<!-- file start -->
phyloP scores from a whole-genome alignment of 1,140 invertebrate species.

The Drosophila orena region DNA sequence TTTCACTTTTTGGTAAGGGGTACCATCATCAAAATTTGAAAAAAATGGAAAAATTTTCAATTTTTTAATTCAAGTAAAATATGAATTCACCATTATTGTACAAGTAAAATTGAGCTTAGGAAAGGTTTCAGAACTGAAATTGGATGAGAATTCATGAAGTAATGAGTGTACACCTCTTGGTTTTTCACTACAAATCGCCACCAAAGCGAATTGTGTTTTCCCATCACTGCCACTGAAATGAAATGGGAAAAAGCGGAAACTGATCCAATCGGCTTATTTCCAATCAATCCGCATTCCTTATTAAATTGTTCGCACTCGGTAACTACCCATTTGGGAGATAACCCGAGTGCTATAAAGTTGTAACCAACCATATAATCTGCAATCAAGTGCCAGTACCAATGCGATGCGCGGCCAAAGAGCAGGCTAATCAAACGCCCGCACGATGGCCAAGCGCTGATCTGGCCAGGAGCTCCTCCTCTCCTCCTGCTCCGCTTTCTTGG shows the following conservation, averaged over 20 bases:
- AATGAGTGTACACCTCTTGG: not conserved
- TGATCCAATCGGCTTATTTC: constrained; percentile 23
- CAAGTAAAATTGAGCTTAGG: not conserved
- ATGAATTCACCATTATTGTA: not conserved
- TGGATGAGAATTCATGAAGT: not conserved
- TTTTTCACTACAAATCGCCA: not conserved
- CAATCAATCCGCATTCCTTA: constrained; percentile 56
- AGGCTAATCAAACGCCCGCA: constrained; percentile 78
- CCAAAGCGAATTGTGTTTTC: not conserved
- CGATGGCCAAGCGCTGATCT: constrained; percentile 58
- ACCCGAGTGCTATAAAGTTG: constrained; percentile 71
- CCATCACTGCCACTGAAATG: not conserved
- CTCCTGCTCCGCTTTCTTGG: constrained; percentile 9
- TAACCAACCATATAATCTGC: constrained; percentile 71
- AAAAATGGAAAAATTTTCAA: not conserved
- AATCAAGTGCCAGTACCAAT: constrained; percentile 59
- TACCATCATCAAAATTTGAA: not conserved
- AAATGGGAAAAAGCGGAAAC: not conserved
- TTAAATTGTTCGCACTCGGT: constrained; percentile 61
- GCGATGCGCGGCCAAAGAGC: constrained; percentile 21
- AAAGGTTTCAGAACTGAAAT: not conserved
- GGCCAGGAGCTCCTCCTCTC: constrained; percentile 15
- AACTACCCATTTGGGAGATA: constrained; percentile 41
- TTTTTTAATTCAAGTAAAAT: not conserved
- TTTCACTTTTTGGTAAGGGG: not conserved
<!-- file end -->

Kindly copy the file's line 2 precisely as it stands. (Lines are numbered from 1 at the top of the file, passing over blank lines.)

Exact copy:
The Drosophila orena region DNA sequence TTTCACTTTTTGGTAAGGGGTACCATCATCAAAATTTGAAAAAAATGGAAAAATTTTCAATTTTTTAATTCAAGTAAAATATGAATTCACCATTATTGTACAAGTAAAATTGAGCTTAGGAAAGGTTTCAGAACTGAAATTGGATGAGAATTCATGAAGTAATGAGTGTACACCTCTTGGTTTTTCACTACAAATCGCCACCAAAGCGAATTGTGTTTTCCCATCACTGCCACTGAAATGAAATGGGAAAAAGCGGAAACTGATCCAATCGGCTTATTTCCAATCAATCCGCATTCCTTATTAAATTGTTCGCACTCGGTAACTACCCATTTGGGAGATAACCCGAGTGCTATAAAGTTGTAACCAACCATATAATCTGCAATCAAGTGCCAGTACCAATGCGATGCGCGGCCAAAGAGCAGGCTAATCAAACGCCCGCACGATGGCCAAGCGCTGATCTGGCCAGGAGCTCCTCCTCTCCTCCTGCTCCGCTTTCTTGG shows the following conservation, averaged over 20 bases: